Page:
Who is the better leader— man or woman? It’s a topic being hotly debated in this election. Regardless of where we stand politically, we all look for leadership ability and a broad skill set when we cast our votes.
In a recent blog from AAUW (Association of American University Women) titled “Why We Need To Stop Equating Leadership With Masculinity,” the author cites a new study that sheds much light on why there are relatively few women in leadership roles. One of the reasons is our human history. For thousands of years, our leaders have been men. And today you don’t have to look far to find conservative viewpoints that continue to reiterate a woman’s place is at home with her children.
Even though this stereotype has been broken over and over again, especially throughout recent decades, we still have a long way to go. We only have 50 years of women’s liberation under our belt, after all.
In The Women’s Code we’ve identified many reasons why women hesitate or are hindered to step up or lean in, as Sheryl Sandberg says. Here are my top six:
6. There is very little support for women leaders. As women and child bearers, we need support systems that encourage and enable us to do succeed at both motherhood and business.
5. The same standard is applied to men and women. This is not what we meant when we asked for equality. We don’t need or want the same. We are seeking the equivalent. This is one of the key points The Women’s Code fights for. We want to define for ourselves what that equivalent looks like in the female version.
4. There is a lack of leadership mentoring and coaching initiatives to teach women how to be more assertive and how to negotiate, stand up for ourselves, build teams, and resolve conflict.
3. There is a double standard in the responsibilities we give to high-potentials. Men get bigger budgets and more opportunities, even when we say their female counterparts are just as capable.
2. Many people still believe equality is an outlandish feminist initiative forged by men-hating women who have unreasonable demands and want to destroy masculinity.
1. Yet, the BIGGEST reason why so few women make it to Sheryl Sandberg’s level is because women leadership is not yet defined.
We do it to ourselves. When I ask women about a female leader they admire, only a handful give a positive response. What do I hear most often? Not her, I can’t stand her, I don’t believe her, she’s fake. The double standard and scrutiny women face are well documented. Frankly that is one of the reasons why Hillary Clinton has such a hard time appealing to younger women.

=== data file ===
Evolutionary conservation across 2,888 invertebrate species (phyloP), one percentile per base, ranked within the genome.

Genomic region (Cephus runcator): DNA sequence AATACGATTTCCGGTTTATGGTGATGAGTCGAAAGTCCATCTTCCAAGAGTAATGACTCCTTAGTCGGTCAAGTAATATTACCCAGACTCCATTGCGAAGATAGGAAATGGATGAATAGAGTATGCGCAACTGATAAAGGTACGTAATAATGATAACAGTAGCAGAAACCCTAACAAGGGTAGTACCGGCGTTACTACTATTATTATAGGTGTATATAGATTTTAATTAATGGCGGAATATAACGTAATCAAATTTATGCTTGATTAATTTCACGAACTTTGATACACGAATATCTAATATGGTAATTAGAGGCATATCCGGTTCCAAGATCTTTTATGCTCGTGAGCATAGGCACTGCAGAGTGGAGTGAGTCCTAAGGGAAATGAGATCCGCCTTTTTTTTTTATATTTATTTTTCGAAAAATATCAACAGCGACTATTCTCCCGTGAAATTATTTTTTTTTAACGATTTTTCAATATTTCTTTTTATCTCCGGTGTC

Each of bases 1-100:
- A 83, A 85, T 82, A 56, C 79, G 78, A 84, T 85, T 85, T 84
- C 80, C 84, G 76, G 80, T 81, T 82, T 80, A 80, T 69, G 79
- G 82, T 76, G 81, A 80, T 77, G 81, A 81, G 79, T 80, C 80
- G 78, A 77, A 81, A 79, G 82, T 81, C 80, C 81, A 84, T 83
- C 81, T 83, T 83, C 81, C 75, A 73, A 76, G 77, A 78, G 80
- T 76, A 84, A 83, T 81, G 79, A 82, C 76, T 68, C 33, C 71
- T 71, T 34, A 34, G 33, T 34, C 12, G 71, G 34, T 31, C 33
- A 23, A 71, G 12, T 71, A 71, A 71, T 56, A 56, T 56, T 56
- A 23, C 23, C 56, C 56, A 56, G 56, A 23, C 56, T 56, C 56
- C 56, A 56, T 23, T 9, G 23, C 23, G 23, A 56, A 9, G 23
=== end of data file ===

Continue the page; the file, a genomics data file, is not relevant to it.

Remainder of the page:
However, when we talk about men in leadership, we are very generous about explaining his flaws away. That was a long time ago, he’s a guy, he just wants to win, he’s passionate about it, he can go a little overboard, everyone knows men cheat.
Just look at what Trump fabricates and gets away with, and what portions of Bill Clinton’s past indiscretions Hillary is supposed to own. It makes my blood boil.
Truth is, when we think of trustworthy women leaders, she’s usually over age 50, like Barbara Boxer, Madeleine Albright, or Shark Tank’s Barbara Corcoran. Why? Because she’s no longer our competition. You may know some of your own local sheros but when I ask girls about whom they admire, it’s Ariel, Pocahontas, or a pop star like Selena Gomez. Why don’t we expose our daughters to actual women leaders so they can have a few good role models?
Do you agree we need to address and change this on a very fundamental level?
In The Women’s Code we designed a game plan. Using the three Pillars, we raise Awareness. The more I talk about this issue and the more I train organizations about changing the way women lead and work, one thing has become quite clear:
We need to identify what women leadership is and help women to own it. In The Women’s Code that means Leading on C.U.E. (Compassion, Uniqueness, and Empowerment).
Can we accept there are innate differences between men and women and the way they lead? (Yes, yes. I know not all men lead the same either, but you get my point.)
Women leadership is different. We are more community driven, we want everyone to feel like they are a part of the team, and the numbers show that when women are on board, profits go up.
What initiatives are you part of that support women?
At her lowest point, Beate Chelette was $135,000 in debt, a single mother, and forced to leave her home. Only 18 months later, she sold her image licensing business to Bill Gates in a multimillion dollar deal. Chelette is a nationally known ‘gender decoder’ who has appeared in over 60 radio shows, respected speaker, career coach, consummate creative entrepreneur, and author of Happy Woman Happy World. Beate is also the founder of The Women’s Code, a unique guide to women leadership and personal and career success that offers a new code of conduct for today’s business, private, and digital worlds. Determined to build a community of women supporting each other, she took her life-changing formula documented it all in a book Brian Tracy calls “an amazing handbook for every woman who wants health, happiness, love and success!”
Through her corporate initiative “Why Acting Like a Girl Is Good For Business” she helps companies with gender diversification training, and to develop and retain women.
If you’d like to book Beate as a speaker on New Leadership Balance or Creative Entrepreneurship for your next event please connect with me.